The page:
Grantland Transgender Scandal Signals Progress

Take heart, transgender people. You’re closer than you think.

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There is a glass-half-full way to look at the conflagration sparked last week by the sports-culture website Grantland publishing a feature about a duplicitous golf club shiller in which the threat of being outed as transgender preceded her suicide: At least there was outrage.

It’s small comfort for many transgender people, no doubt, who are so cruelly persecuted in general and so badly cared for by the nation’s medical and psychiatric professions in particular. But at the core of Grantland editor-in-chief Bill Simmons’ Chris Christie-style, this-really-hurts-me-why-me self-flagellation over how he and his editors and lawyers missed the tone-deaf nature of Caleb Hannan’s piece on Essay Anne Vanderbilt and her ridiculous “magic” golf putter, lay this:

The piece had been up for 56 solid hours before the backlash began. The narrative shifted abruptly, and by Friday night, early high-profile supporters were backtracking from their initial praise. Caleb started getting death threats. People came after us on social media.

Only in the last few years, once mainstream America came to understand and shrug at homosexuality and had the bandwidth to grapple with a new societal injustice, did transgender issues finally begin to get some oxygen in the culture. And already, the vox populi was able to recognize when someone had mishandled it in such a way as to be screamingly offensive.

Think about that: It might have taken more than a day — and given that it’s a very long story ostensibly about a golf putter, Simmons shouldn’t be so surprised it didn’t happen instantaneously — before the chatter reached Simmons’ ears. But when it did it took the form of a very clear rebuke of a new, officially ratified conventional wisdom that transgender people have an absolute right to privacy even when they are being exposed as professional frauds.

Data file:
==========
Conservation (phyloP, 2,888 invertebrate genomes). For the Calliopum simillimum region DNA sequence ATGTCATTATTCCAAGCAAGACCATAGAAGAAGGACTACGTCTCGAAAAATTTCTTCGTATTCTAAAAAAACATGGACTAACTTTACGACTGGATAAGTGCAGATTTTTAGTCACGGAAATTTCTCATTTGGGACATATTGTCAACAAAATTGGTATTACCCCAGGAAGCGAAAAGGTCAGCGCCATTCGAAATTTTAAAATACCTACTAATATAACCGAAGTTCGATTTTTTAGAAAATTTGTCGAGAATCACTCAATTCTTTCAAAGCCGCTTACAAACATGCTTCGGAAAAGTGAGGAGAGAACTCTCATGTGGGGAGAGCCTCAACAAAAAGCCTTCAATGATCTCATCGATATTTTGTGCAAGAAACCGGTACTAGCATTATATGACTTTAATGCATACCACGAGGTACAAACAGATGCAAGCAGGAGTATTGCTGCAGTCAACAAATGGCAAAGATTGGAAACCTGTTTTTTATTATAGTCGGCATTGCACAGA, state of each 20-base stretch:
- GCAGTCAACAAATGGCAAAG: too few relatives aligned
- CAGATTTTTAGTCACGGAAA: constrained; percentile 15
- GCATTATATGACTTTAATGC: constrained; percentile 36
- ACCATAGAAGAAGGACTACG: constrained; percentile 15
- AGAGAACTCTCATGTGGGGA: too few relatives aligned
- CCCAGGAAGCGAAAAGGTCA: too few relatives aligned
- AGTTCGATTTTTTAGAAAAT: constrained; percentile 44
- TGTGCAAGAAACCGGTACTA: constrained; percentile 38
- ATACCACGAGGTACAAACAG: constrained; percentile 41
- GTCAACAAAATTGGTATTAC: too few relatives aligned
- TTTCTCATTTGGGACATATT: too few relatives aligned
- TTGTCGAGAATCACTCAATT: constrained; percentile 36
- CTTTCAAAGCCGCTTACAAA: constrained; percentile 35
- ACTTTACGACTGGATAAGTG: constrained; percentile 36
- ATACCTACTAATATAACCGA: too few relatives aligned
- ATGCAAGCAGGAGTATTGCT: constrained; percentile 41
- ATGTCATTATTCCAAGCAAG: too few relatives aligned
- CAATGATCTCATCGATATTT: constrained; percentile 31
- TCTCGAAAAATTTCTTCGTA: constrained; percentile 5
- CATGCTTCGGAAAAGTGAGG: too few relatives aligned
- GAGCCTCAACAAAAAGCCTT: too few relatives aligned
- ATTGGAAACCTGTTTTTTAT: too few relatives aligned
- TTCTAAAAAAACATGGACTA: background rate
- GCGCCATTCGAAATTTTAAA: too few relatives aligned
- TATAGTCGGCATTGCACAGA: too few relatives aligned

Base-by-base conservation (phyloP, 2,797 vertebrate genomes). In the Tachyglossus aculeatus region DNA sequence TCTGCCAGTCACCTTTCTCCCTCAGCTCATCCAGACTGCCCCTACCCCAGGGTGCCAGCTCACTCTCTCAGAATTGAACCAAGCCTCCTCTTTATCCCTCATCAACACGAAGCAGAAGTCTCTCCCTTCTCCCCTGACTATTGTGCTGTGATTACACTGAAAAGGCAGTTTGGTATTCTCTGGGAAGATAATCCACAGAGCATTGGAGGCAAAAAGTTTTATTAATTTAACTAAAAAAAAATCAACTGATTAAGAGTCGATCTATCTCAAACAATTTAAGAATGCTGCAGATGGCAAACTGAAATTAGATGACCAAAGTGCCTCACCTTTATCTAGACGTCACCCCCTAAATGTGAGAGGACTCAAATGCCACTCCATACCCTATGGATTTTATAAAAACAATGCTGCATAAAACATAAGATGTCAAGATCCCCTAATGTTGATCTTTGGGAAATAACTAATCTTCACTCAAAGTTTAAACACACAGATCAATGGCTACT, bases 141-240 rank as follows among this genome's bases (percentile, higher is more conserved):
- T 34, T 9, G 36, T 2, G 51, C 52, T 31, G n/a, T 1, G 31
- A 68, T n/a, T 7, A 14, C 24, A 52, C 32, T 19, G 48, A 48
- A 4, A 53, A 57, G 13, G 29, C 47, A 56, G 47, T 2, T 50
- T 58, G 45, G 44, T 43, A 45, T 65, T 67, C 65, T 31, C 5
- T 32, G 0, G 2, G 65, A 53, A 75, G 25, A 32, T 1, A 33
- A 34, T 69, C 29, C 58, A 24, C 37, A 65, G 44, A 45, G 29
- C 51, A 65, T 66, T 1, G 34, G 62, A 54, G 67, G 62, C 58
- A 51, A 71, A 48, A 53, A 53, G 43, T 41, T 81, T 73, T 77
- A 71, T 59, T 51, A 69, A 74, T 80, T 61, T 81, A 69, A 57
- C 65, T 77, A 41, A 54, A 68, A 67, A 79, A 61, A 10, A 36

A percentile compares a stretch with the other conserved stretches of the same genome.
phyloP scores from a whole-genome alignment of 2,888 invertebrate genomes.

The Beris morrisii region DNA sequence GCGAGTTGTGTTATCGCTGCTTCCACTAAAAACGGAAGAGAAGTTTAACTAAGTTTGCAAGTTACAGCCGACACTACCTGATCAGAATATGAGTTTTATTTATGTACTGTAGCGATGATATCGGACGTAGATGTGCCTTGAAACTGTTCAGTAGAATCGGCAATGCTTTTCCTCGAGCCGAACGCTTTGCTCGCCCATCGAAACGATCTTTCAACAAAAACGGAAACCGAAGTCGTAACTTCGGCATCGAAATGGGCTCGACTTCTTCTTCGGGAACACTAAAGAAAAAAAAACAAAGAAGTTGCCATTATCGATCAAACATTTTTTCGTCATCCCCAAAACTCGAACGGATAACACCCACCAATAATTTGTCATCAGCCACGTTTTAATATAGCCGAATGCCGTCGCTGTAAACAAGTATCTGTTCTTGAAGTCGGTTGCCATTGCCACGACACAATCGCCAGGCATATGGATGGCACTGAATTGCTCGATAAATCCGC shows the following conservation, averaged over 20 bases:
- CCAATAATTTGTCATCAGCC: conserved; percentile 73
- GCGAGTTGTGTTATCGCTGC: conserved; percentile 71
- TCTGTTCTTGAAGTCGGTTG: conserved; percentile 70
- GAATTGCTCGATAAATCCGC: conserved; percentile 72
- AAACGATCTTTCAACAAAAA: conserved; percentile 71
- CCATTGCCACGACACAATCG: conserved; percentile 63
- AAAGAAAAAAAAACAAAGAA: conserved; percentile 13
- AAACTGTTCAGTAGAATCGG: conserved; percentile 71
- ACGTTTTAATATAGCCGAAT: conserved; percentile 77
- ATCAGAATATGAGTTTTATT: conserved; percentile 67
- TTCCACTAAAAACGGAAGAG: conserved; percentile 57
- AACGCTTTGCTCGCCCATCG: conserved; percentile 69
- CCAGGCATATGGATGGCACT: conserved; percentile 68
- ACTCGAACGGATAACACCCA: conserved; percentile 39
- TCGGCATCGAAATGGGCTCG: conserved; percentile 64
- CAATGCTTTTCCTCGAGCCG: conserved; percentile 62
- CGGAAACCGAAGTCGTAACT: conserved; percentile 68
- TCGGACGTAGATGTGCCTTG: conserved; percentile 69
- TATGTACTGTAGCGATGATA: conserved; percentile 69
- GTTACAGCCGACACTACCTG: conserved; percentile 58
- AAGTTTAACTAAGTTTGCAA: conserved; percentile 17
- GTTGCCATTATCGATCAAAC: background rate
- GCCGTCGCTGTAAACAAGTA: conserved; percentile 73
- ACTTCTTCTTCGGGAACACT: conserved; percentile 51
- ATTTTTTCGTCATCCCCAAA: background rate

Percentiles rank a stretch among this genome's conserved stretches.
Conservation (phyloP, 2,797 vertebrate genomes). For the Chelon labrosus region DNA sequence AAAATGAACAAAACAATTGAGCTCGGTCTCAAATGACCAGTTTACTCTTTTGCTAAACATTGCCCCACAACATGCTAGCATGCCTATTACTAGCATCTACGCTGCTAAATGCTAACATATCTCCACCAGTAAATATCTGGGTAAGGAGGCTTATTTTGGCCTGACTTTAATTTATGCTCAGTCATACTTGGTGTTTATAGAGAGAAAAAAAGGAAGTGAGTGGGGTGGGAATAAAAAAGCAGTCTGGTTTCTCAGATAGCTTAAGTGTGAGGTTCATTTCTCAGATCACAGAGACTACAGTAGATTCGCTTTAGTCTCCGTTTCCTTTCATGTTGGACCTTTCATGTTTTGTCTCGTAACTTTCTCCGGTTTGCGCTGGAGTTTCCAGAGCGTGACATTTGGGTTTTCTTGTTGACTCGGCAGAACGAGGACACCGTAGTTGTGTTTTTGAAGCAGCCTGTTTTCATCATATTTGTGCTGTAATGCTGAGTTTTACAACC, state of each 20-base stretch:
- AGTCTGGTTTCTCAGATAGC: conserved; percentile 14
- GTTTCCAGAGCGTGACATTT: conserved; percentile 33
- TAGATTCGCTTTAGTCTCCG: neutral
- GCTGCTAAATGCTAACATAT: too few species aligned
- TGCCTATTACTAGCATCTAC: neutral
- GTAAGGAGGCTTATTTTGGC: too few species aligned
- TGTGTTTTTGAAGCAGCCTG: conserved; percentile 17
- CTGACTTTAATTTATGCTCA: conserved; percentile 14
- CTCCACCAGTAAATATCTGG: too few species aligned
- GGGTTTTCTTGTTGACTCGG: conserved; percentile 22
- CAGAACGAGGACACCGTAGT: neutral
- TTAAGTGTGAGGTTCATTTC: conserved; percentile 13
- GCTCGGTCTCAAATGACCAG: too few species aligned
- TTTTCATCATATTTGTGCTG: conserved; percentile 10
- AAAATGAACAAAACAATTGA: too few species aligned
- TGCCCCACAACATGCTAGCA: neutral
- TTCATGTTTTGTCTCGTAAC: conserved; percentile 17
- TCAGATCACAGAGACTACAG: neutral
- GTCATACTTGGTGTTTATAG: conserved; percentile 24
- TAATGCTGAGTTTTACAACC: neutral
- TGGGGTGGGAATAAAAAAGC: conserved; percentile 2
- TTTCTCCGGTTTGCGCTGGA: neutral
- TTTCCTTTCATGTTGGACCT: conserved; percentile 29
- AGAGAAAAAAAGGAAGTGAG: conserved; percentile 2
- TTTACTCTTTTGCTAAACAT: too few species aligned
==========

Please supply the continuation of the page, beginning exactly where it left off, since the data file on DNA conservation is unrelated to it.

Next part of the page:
That may seem like a very specific lesson, but it has myriad implications. In the course of his reporting on a legitimate story, Hannan had discovered that the con artist was transgender. She begged him to promise not to tell anyone, but he chose to regard this as yet another part of her con and disclosed her status to one of her investors. Then she killed herself and he wrote in the most insensitive way imaginable about this wild journalistic ride he had taken because, he implied, of his own intrepid, indefatigable talents.

The thing is, not very long ago that’s where it would have ended. There might have been an angry letter or statement from a trans group and, perhaps, a GLBT watchdog group doing its begrudging diligence in representing the “T” part of the acronym. But the vast majority of people wouldn’t have understood why Hannan and Simmons’ sins were so egregious and dehumanizing, and the two of them would have gone on believing the initial praise for the work.

That’s not the world we live in anymore. We live in a world where 18 states ban discrimination based on gender expression and where it is a protected class in the federal hate crimes statutes, where a transgender character played by a transgender actress on “Orange Is The New Black” is easily the most sympathetic, where Annette Bening and Warren Beatty are proud of their transgender son, where a self-described “transgender queer” in Iowa was elected homecoming queen last October.